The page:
Anthony completed his first degree in Sports Science at Liverpool John Moores University, graduating with First Class Honours. He went on to complete a postgraduate certificate of education (PGCE) at the University of Greenwich in 2004 and a year later attained a master's degree in Sport and Exercise Psychology (with Distinction) from Loughborough University. Anthony also conducted his doctoral studies at Loughborough University, and graduated with a PhD in 2011. Having briefly left Loughborough to be Senior Lecturer in Sport and Exercise Psychology at London Metropolitan University, he has since returned to join the School of Sport, Health and Exercise Sciences where he is now Senior Lecturer in Sport and Exercise Psychology.

Anthony’s research employs qualitative methodologies as a means to understanding the life experiences of marginalised groups and clinical populations. For example, his published work has addressed topics such as eating disorders in sport, the role of exercise in mental illness, and physical activity promotion in people with a disability. As an advocate of implementation science, Anthony integrates a variety of knowledge translation strategies into all of his academic endeavours. His book, “The Very Alternative Guide to Spinal Cord Injury”, translates academic research into a commercial product of the self-help genre.

Selected grant funding

  • Exercise as Medicine in Secure Mental Health Settings (St Andrews Healthcare). 2018-2021. Co-investigator. £30,000.
  • Understanding the Transition into Elite Disability Sport (English Institute of Sport). 2017-2018. Principal Investigator. £3,623.
  • Life with a Spinal Cord Injury: Development of a picture book resource (Higher Education Innovation Fund, Enterprise award). 2013-2014. Principal Investigator. £15,000
  • Evaluation of the Wheelchair tennis Silver Fund programme (International Tennis Federation). 2012-2013. Co-Investigator. £5,774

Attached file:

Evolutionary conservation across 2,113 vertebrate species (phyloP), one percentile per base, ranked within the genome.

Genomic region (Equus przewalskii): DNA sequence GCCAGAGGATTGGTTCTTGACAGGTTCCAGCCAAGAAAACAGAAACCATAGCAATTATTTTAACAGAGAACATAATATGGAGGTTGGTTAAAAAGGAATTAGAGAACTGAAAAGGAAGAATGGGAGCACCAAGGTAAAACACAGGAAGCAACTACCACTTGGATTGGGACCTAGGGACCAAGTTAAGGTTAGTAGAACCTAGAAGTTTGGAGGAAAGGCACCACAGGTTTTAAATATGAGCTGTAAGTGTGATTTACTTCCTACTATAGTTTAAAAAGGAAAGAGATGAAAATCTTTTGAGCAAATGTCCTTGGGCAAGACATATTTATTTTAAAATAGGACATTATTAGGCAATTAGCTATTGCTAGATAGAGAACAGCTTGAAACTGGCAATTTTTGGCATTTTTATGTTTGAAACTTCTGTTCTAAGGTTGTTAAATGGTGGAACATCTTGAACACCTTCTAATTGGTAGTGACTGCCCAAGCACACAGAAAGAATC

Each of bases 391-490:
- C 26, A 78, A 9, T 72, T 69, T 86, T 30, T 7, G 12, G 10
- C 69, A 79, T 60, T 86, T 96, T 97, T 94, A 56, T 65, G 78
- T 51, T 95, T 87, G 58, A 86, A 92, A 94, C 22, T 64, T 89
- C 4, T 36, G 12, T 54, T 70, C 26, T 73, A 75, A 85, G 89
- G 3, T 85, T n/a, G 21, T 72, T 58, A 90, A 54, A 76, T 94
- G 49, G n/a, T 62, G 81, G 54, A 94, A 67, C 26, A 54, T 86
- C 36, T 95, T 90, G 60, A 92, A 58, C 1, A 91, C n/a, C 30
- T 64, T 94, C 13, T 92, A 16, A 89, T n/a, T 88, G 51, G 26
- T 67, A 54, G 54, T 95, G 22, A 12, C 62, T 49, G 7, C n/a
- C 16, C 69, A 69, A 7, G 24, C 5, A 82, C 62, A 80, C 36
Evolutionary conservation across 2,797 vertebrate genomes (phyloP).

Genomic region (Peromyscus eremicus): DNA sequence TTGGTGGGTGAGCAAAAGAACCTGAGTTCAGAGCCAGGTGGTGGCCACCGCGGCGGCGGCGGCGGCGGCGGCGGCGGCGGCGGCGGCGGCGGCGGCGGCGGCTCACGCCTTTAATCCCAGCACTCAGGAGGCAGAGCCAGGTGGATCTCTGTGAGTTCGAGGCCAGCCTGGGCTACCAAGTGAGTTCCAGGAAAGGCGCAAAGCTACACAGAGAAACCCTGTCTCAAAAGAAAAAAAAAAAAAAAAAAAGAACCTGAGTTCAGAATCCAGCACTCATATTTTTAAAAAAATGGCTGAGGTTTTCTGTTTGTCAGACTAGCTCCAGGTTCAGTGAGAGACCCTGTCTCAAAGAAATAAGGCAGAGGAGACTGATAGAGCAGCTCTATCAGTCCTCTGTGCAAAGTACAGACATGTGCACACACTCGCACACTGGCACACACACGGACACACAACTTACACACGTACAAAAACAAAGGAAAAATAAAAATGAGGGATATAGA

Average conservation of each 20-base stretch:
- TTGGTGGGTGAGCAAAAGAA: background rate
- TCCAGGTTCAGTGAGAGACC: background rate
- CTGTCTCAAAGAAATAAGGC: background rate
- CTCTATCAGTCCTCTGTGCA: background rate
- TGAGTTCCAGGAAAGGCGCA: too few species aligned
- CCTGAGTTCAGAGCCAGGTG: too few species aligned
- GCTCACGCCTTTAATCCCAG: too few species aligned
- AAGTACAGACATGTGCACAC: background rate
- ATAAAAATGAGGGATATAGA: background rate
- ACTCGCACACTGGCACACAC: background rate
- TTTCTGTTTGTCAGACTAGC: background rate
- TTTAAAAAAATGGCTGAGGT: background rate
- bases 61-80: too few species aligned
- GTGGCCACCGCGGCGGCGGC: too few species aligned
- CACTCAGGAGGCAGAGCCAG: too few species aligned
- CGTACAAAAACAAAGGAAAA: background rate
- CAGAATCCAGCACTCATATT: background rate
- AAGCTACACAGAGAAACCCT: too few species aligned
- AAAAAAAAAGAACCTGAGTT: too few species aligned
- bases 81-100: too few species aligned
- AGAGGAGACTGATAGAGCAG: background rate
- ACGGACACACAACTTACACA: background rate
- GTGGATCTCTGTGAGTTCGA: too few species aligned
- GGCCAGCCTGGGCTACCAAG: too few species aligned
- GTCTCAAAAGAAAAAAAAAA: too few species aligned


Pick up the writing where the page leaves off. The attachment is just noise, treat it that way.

Anthony is Mental Health and Wellbeing Lead for the British Association of Sport and Exercise Sciences (BASES). Anthony has also provided sport and exercise psychology consultancy to a range of organisations, including the British Parachute Association, Leicestershire Fire and Rescue Service, Triathlon Foundation, and The Thomas Pocklington Trust. He sits on the editorial board for Psychology of Sport and Exercise and Qualitative Research in Sport, Exercise and Health.

Featured publications

  • Rogers, E., Kinnafick, F. E., & Papathomas, A. (2018). Physical activity in secure settings: A scoping review of methods, theory and practise. Mental Health and Physical Activity.
  • Kinnafick, F. E., Papathomas, A., & Regoczi, D. (2018). Promoting exercise behaviour in a secure mental health setting: Healthcare assistant perspectives. International Journal of Mental Health Nursing. 1-8.
  • Cecilie Thøgersen-Ntoumani, Papathomas , A, Foster, A., Quested, E., Ntoumanis, N. (2018). ‘Shall we dance’? Older adults’ perspectives on the feasibility of a dance intervention for cognitive function. Journal of Physical Activity and Aging, 1-25.
  • Papathomas, A., Petrie, T., & Plateau, C. (2018). Changes in body image perceptions upon leaving elite sport: The retired female athlete paradox. Sport, Exercise and Performance Psychology, 7, 30-45.
  • Williams, T., Hunt, E., Papathomas, A., & Smith, B. (2018). Exercise is medicine? Most of the time for most; but not always for all. Qualitative Research in Sport, Exercise and Health, 10, 441-456.
  • Richardson, E. V., Smith, B., & Papathomas, A. (2017). Crossing boundaries: The perceived impact of fitness instructors with a disability in the gym. Psychology of Sport and Exercise, 29, 84-92.
  • Williams, T.L., Smith, B., & Papathomas, A. (2017). Physical activity promotion for people with spinal cord injury: Physiotherapists’ beliefs and actions. Disability and Rehabilitation, 40, 52-61.
  • Richardson, E. V., Smith. B., & Papathomas, A. (2017). Collective stories and exercise: Investigating the impact of exercising with disabled peers in the gym. Adapted Physical Activity Quarterly, 34(3), 276-294.
  • Plateau, C. R., Petrie, T. A., & Papathomas, A. (2017). Exercise attitudes and behaviours among retired female collegiate athletes. Psychology of Sport and Exercise, 29, 111-115.